I am not very familiar with the technology. Under current standards, is it possible to choose to write a web component that does not have any JS, it just uses CSS to take advantage of these things?


No, a web component by definition must be a class that inherits from a HTMLElement base class and implement some basic rendering functions. In addition you must make the browser aware of the component by calling a CustomElementRegistry.define function with your class and the desired component name. So at a minimum there's about 5-10 lines of boilerplate JS necessary to define and register a basic component.


You described a Custom Element a Web Component is a branding phrase for component that uses the four following specs:

* Custom Elements

* Shadow DOM (seems to be optional in practice)

* HTML Template Elements

* ES Modules (formerly HTML Imports)



that's arguable, the encapsulation web components affords is built into the system and simply being exposed by way of this bucket of technologies

When compared with React and similar solutions doing the same and similar thing(s) it runs circles around them... or am I misunderstanding the comment and is the position asserted that container queries (not web components) are the effect?

What is the inner-platform effect comment applied to specifically?


> What is the inner-platform effect comment applied to specifically?

Adding more flexibility to CSS/HTML without requiring Javascript would eventually turn CSS and HTML into to the equivalent of a general purpose programming language, which we already have in the form of Javascript.


Right, but maybe later versions of CSS won't be indistinguishable from malware for basic web browsing purposes.


> Each of these books is a custom element, or “web component”.

I always wondered about custom 'web components'. Is it safe to do something like this? -->

    <style>    
    
    red{color:red}

    </style>

    <red>I should be red</red>
It works in latest Firefox. It feels weird being able to create arbitrary custom elements like that!


Short answer: No. There is no guarantee that a future HTML spec will include a standard element <red> which will affect yours. For your element to be a legal custom element it must include a hyphen (e.g. <my-red>).

Longer answer: What you did here is a simple CSS selector using a tag matcher. Each tag with the name "red" will be matched and styles applied. If you want some custom script applied when this kind of element is created, attached, destroyed, etc. you must create a class for it and register it to the custom element registry[1]:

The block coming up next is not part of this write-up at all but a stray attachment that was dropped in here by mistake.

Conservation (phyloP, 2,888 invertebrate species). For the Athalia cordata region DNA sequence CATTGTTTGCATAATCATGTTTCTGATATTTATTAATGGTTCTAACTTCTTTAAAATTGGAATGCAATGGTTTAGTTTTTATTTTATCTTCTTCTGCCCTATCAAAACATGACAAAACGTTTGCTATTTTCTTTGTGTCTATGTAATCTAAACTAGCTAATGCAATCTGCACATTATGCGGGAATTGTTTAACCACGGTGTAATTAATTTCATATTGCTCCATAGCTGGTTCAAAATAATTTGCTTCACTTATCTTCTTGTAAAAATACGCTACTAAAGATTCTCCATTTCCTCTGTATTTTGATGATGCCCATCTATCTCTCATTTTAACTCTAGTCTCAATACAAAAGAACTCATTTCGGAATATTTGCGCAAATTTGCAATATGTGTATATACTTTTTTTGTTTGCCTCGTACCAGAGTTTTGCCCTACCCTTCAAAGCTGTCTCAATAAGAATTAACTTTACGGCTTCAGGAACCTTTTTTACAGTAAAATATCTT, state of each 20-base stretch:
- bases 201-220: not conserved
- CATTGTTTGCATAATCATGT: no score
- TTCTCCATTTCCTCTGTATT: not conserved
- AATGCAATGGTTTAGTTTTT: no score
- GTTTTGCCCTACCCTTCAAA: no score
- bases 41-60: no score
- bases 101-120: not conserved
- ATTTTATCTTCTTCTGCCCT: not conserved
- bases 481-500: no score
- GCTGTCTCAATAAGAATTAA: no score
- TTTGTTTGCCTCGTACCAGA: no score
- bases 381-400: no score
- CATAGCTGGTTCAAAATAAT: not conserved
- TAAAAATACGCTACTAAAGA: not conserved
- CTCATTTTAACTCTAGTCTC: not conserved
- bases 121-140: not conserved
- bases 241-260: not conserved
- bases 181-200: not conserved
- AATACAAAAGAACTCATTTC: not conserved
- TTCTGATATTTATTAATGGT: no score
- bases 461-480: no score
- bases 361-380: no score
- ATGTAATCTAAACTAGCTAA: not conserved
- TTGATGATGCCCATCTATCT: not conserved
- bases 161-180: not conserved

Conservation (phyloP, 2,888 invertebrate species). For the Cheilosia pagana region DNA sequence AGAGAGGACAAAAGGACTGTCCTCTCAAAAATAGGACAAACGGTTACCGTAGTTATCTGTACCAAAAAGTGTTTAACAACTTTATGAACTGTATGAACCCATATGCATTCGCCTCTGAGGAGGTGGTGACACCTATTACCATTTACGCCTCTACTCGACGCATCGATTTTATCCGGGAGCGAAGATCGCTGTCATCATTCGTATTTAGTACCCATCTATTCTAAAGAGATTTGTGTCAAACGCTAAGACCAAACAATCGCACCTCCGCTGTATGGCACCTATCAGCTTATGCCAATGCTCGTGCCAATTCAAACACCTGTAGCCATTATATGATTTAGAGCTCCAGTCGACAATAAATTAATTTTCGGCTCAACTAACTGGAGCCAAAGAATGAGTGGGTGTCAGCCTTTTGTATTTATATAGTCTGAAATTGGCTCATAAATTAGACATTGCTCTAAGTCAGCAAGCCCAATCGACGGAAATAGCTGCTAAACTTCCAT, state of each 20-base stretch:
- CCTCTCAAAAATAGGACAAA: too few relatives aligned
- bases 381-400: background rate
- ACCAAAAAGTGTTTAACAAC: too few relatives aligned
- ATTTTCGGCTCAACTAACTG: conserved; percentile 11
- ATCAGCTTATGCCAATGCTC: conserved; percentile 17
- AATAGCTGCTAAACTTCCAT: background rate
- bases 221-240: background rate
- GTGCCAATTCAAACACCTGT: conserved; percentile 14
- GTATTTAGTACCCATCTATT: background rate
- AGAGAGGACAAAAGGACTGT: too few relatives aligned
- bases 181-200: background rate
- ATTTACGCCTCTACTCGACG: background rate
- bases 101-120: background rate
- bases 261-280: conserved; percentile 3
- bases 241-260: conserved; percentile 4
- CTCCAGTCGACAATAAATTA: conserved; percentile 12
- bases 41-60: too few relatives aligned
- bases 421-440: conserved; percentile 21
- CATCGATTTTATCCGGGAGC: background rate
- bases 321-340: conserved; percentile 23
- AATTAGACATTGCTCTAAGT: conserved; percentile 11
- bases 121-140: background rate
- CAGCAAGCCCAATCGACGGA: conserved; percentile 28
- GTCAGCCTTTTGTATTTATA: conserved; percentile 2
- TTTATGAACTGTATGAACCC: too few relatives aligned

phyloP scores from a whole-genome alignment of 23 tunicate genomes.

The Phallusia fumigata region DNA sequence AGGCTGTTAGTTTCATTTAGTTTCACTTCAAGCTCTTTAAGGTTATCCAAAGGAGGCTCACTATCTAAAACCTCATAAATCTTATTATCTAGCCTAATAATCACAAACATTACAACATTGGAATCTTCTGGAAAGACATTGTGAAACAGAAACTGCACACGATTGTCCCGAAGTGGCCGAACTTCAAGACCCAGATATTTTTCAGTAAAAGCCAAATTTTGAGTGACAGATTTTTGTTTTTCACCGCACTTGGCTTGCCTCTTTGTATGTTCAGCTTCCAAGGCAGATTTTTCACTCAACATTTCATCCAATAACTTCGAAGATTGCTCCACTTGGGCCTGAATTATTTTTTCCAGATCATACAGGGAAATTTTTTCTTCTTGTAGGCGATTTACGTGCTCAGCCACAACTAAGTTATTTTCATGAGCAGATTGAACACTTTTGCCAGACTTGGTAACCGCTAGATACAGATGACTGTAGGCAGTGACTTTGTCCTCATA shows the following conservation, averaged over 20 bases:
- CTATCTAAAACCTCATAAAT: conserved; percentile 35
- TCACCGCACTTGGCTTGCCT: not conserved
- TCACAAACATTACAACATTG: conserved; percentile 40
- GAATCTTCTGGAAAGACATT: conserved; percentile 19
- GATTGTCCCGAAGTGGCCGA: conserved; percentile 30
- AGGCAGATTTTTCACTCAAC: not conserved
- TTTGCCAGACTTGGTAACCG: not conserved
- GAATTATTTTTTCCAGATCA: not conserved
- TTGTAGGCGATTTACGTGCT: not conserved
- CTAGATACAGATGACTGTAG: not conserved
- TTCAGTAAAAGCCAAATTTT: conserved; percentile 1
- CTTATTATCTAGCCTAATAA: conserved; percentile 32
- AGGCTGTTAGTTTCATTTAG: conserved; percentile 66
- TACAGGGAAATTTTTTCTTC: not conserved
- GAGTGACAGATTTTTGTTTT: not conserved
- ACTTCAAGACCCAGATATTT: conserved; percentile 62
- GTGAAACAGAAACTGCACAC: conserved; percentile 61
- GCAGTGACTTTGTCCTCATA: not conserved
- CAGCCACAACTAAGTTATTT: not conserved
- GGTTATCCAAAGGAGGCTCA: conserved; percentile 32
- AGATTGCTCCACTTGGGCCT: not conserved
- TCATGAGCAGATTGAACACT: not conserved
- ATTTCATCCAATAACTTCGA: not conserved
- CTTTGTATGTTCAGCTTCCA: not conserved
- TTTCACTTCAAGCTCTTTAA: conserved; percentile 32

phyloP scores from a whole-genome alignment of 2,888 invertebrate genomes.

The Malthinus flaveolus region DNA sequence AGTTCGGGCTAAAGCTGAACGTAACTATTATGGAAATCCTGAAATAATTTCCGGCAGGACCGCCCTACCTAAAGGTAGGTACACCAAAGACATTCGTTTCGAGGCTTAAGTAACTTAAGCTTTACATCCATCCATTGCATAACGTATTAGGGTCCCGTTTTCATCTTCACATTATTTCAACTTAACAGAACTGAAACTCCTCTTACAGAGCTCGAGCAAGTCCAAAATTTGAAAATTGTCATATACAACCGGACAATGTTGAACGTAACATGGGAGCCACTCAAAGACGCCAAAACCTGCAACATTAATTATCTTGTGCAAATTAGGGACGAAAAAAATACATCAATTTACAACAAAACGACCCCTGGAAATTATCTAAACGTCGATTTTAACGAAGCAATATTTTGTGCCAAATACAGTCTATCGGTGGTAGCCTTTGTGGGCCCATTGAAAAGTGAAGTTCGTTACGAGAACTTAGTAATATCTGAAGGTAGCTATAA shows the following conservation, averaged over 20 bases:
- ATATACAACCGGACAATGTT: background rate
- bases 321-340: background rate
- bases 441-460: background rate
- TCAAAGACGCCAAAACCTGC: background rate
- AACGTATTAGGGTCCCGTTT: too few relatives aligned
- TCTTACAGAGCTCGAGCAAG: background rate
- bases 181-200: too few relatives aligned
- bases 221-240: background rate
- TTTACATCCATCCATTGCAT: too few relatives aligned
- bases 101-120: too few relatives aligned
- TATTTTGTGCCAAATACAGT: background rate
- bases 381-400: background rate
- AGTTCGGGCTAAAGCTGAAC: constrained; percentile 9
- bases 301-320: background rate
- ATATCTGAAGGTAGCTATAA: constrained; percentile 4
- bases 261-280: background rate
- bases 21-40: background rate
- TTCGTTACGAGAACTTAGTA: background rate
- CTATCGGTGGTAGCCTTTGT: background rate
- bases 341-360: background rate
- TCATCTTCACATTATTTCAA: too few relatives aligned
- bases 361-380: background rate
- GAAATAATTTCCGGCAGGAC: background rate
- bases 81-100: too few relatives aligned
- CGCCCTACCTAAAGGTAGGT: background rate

window.customElements.define(
      "my-red",
      class extends HTMLElement {
        // ...
      },
    )
Now you have a custom element. But when people normally speak of web components they are talking about scoped elements, which means styles and idrefs are encapsulated. For that you must attach a shadow DOM[2] to your element:

    class MyRed extends HTMLElement {
      constructor() {
        super();

        const shadowRoot = this.attachShadow();
        const style = document.createElement("style");
        const slot = document.createElement("slot");

        style.textContent = ":host { color: red; }"

        shadowRoot.append(style, slot);
      }
    }
1: https://developer.mozilla.org/en-US/docs/Web/API/CustomEleme...

2: https://developer.mozilla.org/en-US/docs/Web/API/Element/att...


Thanks for clarifying


IIRC that's a Firefox quirk and doesn't work in every browser.


Do you know what the quirk is called? Is there a blogpost detailing this strange method? Is there any mention of it in the web standards sites?


I don't believe it's a quirk. Browsers are supposed treat tags they don't recognize basically the same as a <div> (or some other reasonable default presentation). It's intentionally designed that way for forward compatibility. We rely on this behavior when we provide some content inside an <object> tag for browsers that don't support it.



Fun fact: <blink> is an HTMLUnknownElement. What GGGP did is essentially the same as:

    blink {
      animation: blink 1s steps(2, jump-none) infinite;
    }

    @keyframes blink {
      to {
        opacity: 0;
      }
    }
Now when you write <blink> in your HTML you will essentially get an HTMLUnknownElement with the specific style of blinking every ½ second.


I guess the other browsers caught up because I remember trying it in a few different browsers after doing it in Firefox and it only worked in Firefox.


Yes, that is safe. It was introduced in 2014. I believe it should work in most browsers. (Rough testing shows it working for me in Firefox, Chrome, Safari).


Is there some page/article/reference to that method that you know of?


Custom Elements [0][1] is the specification that came after the implementation was already gaining use.

[0] https://www.w3.org/TR/custom-elements/

[1] https://html.spec.whatwg.org/multipage/scripting.html#custom...


Thank you!


Does anyone know if React will be able to interop with this? Certainly there are solutions to letting a React component re-render based on its own width, even as that might change over time. But I imagine there would be performance improvements to let CSS container queries handle all styling for a component, rather than needing to go back into JS land every time. And because said CSS would be scoped, it would make CSS-in-JS possible without needing to add auto-generated prefixes etc. You'd perhaps need your React component (not each component instance) to maintain a template for itself, which might be tricky.


If I remember correctly, React web component support is limited. But Preact explicitly supports them, as well as many other JSX libraries.


Why would you want React interop for the styling? What would that even mean? Struggling to understand the use case here.


I tried to read through this I couldn't figure out what problem was solved. Does anyone have TLDR?